"I was the only surgeon out of eight or ten actively practicing physicians," Dr. Brizendine says. "And frankly, no one else wanted to do it! Plus, emergency medicine fit my personality and style of practice. I loved the immediacy of it; the need to be fast and accurate with your decision-making."

As Medical Director of the ED at what is now Three Rivers Medical Center, Brizendine had a heavy hand in recruiting physicians. The field of emergency medicine was becoming a specialty in its own right by the mid-1970s, but was still in its infancy. It didn't take long for Brizendine to realize that area hospitals had a genuine need for emergency staffing and management guidance - a realization that led him to create his own company, Whitaker Emergency Services.

"Tom began with one hospital contract, then grew that to two or three, and then suddenly we had 15 hospital



contracts in a four-state area," explains Frank Poschinger, who was Whitaker Emergency Services' business manager and COO. "It was really the birth of the ED contract management field; no one else was doing it at the time. Tom has always been full of ideas and energy; he inspired me to leave my career and become an entrepreneur myself."

The fact that he was already wearing multiple hats did not dampen Brizendine's entrepreneurial spirit. Poschinger recalls driving home with the doctor one afternoon after a meeting in Louisville. "I was reading an American Medical Association journal and saw an ad for the first free-standing emergency center in the U.S. So I turned to Tom and said, 'You know what? We're going to set up our own.' And he was immediately on board."

Within one year, the two men had established the first "immediate care center" in suburban Louisville with the help of investor-partners. Four more centers followed over a two-year period, until Brizendine decided to shift his focus back to his ED staffing and management company.

By 1990, Whitaker Emergency Services had reached a total of 22 contracts, garnering the interest of NES Health founder Dr. Allan Rappaport. Brizendine sensed a synergistic match, "so we got engaged and got married." Whitaker Emergency Services joined NES in 1992 to become Whitaker National, a wholly owned subsidiary. Whitaker had its own embedded billing company that today is known as ProBill, NES Health's coding and billing division. After the acquisition, Brizendine remained with NES Health as a site medical director for most of his contracts and became Regional Medical Director for the central, western, and southern regions.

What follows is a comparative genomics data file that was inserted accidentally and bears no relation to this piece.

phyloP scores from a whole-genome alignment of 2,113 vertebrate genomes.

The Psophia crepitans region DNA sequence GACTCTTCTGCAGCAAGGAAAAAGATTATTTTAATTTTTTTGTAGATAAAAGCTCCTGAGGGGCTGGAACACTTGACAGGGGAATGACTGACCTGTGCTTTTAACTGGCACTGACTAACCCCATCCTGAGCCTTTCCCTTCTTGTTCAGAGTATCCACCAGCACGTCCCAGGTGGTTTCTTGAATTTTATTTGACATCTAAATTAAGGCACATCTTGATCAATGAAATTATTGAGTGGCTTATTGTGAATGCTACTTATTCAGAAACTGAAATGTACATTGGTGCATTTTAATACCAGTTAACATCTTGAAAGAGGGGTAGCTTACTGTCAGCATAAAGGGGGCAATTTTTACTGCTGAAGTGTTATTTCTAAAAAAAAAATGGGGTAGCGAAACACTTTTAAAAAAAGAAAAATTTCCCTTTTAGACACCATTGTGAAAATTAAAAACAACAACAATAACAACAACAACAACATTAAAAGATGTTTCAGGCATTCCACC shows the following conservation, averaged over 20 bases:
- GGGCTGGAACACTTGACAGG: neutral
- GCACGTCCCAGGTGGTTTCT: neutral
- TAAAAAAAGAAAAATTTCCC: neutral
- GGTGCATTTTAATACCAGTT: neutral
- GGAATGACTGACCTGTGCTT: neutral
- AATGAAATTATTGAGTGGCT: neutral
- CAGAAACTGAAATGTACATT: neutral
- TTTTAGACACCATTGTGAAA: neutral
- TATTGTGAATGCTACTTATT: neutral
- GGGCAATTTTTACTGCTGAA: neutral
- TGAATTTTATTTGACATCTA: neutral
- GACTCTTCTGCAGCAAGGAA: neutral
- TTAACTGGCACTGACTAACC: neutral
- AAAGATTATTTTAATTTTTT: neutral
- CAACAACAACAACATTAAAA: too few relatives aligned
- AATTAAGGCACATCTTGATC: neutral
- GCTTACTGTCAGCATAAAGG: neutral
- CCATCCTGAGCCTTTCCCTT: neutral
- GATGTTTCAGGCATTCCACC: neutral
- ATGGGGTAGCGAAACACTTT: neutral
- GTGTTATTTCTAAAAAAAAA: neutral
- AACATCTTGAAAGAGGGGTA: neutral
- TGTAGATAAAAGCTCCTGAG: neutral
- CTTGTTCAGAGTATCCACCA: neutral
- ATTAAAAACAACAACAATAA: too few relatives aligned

Brizendine has since narrowed his territory and now oversees smaller clients in Kentucky and West Virginia, working with hospital administrators on staffing issues and providing seasoned guidance to NES Health physicians. He also collaborates closely with the NES leadership team on the company's business development.

"Tom has a long history with us and is a great ambassador for the company," says Dr. Tom Zguris, current President and CEO of NES Health. "He has a real command of the

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business and clinical issues we face on a daily basis, which makes him a key part of our clinical leadership team. Beyond that, Tom is just a really great guy - genuine, caring, and compassionate. I think the world of him and so do our hospital clients, who literally hug him when he visits. He has truly made an impact."